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A pension is a defined benefit retirement plan. In a defined benefit plan, the amount of money the employee will receive is specified and the amount of money contributed can vary. The pension plan also specifies how the employee benefit is calculated. Usually, the benefit in retirement is a function of how long the employee worked for the company, how much the employee earned and how old the employee is when he retires.
Contributions to pension plans can be made by the employer or the employee. Employee contributions usually are made via salary reduction. Employer contributions are made on behalf of the employee to the pension plan. The money of all employees is pooled, and this money is invested for long-term growth and to pay benefits to all retirees.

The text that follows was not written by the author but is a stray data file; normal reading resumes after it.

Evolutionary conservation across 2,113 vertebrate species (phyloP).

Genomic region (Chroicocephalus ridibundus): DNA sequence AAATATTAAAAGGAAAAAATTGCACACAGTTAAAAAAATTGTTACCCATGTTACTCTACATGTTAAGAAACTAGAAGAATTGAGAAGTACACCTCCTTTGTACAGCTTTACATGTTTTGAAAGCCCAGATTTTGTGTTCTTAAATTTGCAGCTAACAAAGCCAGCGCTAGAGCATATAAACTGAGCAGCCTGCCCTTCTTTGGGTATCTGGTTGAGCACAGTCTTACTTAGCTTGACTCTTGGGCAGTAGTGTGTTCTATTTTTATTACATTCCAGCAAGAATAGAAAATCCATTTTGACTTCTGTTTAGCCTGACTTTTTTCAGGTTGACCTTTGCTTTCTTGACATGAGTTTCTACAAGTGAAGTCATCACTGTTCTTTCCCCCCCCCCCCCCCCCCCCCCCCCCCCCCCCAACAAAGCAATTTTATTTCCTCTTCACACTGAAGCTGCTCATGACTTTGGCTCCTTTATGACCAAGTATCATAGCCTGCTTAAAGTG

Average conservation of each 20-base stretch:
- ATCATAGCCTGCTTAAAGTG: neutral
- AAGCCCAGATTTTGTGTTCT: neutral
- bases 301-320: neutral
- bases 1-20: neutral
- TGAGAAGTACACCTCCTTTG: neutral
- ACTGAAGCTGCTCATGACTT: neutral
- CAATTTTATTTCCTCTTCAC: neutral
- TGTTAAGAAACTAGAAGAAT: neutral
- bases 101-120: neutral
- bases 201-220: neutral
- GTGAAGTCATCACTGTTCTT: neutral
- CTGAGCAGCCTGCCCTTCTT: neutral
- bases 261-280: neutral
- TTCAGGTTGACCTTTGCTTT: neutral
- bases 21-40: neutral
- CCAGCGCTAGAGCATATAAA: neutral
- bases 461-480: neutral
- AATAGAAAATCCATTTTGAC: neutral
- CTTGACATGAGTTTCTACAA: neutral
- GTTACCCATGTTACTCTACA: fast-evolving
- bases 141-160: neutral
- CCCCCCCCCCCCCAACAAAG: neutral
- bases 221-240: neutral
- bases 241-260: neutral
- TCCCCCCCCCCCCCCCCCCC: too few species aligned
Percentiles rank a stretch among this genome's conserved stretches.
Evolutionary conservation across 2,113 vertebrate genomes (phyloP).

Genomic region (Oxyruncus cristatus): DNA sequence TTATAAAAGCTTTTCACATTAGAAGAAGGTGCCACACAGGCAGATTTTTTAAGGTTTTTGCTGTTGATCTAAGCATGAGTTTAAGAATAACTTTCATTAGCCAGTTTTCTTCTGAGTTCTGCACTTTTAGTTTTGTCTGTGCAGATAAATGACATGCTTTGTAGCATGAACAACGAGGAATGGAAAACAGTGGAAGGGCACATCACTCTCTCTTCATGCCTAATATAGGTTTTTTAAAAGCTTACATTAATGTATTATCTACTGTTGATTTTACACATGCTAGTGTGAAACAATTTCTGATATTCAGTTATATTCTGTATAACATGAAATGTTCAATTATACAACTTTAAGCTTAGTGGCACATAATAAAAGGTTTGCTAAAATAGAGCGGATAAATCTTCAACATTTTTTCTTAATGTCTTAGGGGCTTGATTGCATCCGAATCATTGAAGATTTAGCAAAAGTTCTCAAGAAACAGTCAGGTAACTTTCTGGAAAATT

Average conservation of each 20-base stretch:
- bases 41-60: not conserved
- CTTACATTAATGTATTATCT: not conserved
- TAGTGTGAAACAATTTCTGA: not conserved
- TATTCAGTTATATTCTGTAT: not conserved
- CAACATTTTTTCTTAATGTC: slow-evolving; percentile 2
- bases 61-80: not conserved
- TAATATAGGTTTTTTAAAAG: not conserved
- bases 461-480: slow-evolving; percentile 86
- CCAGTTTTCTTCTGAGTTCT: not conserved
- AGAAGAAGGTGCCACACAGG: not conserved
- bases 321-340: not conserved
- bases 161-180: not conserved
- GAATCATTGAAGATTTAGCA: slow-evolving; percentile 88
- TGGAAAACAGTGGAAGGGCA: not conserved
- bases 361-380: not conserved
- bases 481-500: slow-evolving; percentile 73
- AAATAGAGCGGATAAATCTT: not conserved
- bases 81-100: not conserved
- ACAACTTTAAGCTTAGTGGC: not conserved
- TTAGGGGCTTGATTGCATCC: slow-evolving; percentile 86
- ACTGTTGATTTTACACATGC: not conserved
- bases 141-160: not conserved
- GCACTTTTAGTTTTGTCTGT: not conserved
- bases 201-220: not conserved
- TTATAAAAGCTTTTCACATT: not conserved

Vesting is the rate at which
benefits become fully owned by the employee and cannot be forfeited. Employees are always 100 percent vested in their own contributions, but not in the employer's contributions. Vesting schedules vary by retirement plan. They may be graduated so the employee becomes more vested each year until becoming 100 percent vested, or vesting schedules may have "cliffs," which allow the employee to becomes fully vested during a specific year of employment.
For cliff vesting in a defined benefit pension plan, pensions can require that an employee have at least five years of service to become 100 percent vested in the plan. For graduated vesting, the plan can require an employee to work seven years before becoming fully vested. However, the employee must be at least 20 percent vested after three years, 40 percent after four years, 60 percent after five years and 80 percent after six years.